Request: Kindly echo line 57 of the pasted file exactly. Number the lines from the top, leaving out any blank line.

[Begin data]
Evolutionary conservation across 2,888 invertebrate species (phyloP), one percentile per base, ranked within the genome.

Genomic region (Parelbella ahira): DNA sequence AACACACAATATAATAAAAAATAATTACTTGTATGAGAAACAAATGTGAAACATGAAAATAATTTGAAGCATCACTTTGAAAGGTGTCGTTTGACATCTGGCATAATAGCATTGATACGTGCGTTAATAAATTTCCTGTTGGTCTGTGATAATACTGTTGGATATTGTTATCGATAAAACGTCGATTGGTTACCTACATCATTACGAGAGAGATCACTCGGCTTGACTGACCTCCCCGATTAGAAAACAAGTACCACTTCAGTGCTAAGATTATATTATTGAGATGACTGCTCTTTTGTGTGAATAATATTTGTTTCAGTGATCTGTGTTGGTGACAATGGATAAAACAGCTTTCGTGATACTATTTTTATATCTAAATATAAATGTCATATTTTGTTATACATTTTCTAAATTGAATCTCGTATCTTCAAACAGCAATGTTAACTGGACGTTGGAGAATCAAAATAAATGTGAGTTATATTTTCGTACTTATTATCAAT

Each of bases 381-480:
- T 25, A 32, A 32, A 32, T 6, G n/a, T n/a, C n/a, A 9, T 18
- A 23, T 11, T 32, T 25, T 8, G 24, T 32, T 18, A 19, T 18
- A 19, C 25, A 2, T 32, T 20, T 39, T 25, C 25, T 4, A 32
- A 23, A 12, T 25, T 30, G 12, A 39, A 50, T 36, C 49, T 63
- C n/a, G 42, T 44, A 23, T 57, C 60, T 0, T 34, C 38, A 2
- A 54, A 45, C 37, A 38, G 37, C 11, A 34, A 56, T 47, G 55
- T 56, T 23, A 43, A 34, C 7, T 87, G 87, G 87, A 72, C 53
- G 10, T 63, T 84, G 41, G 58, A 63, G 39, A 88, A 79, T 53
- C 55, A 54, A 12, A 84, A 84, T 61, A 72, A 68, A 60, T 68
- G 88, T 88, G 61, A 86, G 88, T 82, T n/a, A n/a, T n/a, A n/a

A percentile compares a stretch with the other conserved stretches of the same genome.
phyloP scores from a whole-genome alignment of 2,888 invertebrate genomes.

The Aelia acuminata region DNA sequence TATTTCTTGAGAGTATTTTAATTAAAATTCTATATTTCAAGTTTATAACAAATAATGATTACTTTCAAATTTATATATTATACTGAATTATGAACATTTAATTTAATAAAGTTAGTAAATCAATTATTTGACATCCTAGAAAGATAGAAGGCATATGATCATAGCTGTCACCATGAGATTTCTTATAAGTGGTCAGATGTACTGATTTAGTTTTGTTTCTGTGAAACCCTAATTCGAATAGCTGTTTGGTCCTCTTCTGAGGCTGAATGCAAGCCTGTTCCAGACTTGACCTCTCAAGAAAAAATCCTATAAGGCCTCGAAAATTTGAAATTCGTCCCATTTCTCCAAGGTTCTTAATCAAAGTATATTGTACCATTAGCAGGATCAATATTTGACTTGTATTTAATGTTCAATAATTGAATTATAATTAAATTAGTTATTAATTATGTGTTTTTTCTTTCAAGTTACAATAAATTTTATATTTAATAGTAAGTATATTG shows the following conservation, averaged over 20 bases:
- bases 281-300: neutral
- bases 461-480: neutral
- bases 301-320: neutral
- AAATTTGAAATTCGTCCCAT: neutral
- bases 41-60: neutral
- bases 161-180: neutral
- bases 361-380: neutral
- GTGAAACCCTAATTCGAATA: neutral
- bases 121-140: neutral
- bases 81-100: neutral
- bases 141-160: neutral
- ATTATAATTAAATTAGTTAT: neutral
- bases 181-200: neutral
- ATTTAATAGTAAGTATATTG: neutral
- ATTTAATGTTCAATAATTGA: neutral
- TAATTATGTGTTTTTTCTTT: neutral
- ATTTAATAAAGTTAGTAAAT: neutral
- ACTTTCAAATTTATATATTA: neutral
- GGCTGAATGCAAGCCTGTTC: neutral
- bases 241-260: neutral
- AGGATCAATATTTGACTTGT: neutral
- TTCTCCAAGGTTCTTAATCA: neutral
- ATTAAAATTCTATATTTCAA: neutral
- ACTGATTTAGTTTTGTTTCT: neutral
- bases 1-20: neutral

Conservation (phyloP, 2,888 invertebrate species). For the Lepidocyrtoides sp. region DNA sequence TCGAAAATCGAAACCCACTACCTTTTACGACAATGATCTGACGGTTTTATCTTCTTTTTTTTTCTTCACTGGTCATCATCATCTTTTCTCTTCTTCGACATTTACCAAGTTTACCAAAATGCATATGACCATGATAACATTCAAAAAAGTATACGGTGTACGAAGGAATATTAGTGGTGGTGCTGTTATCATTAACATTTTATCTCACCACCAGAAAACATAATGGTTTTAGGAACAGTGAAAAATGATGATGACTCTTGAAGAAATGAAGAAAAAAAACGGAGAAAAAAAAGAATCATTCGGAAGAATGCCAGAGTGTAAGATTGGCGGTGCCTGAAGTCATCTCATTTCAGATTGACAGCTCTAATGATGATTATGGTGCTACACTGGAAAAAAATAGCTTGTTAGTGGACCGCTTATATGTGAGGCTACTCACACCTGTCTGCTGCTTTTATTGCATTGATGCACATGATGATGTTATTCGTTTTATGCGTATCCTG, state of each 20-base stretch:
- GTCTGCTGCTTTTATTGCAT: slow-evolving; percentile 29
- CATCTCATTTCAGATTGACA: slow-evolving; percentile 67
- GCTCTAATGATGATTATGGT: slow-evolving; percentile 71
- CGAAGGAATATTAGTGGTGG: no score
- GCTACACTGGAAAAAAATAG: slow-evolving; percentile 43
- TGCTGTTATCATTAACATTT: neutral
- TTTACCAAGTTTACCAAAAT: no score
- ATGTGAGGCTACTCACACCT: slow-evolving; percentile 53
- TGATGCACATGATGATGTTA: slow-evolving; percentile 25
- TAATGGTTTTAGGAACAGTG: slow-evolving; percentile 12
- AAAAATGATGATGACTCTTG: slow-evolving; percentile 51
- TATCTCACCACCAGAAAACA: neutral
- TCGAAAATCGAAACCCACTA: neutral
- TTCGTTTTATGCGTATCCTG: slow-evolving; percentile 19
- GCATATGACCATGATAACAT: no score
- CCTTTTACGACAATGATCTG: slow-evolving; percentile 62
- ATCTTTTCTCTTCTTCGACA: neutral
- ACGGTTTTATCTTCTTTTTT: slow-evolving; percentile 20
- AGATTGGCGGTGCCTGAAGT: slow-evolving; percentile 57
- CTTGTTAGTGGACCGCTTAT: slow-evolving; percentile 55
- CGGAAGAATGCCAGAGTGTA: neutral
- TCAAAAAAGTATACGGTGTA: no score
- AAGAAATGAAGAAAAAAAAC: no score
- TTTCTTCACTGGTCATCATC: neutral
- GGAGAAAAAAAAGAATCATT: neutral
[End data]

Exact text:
- GCATATGACCATGATAACAT: no score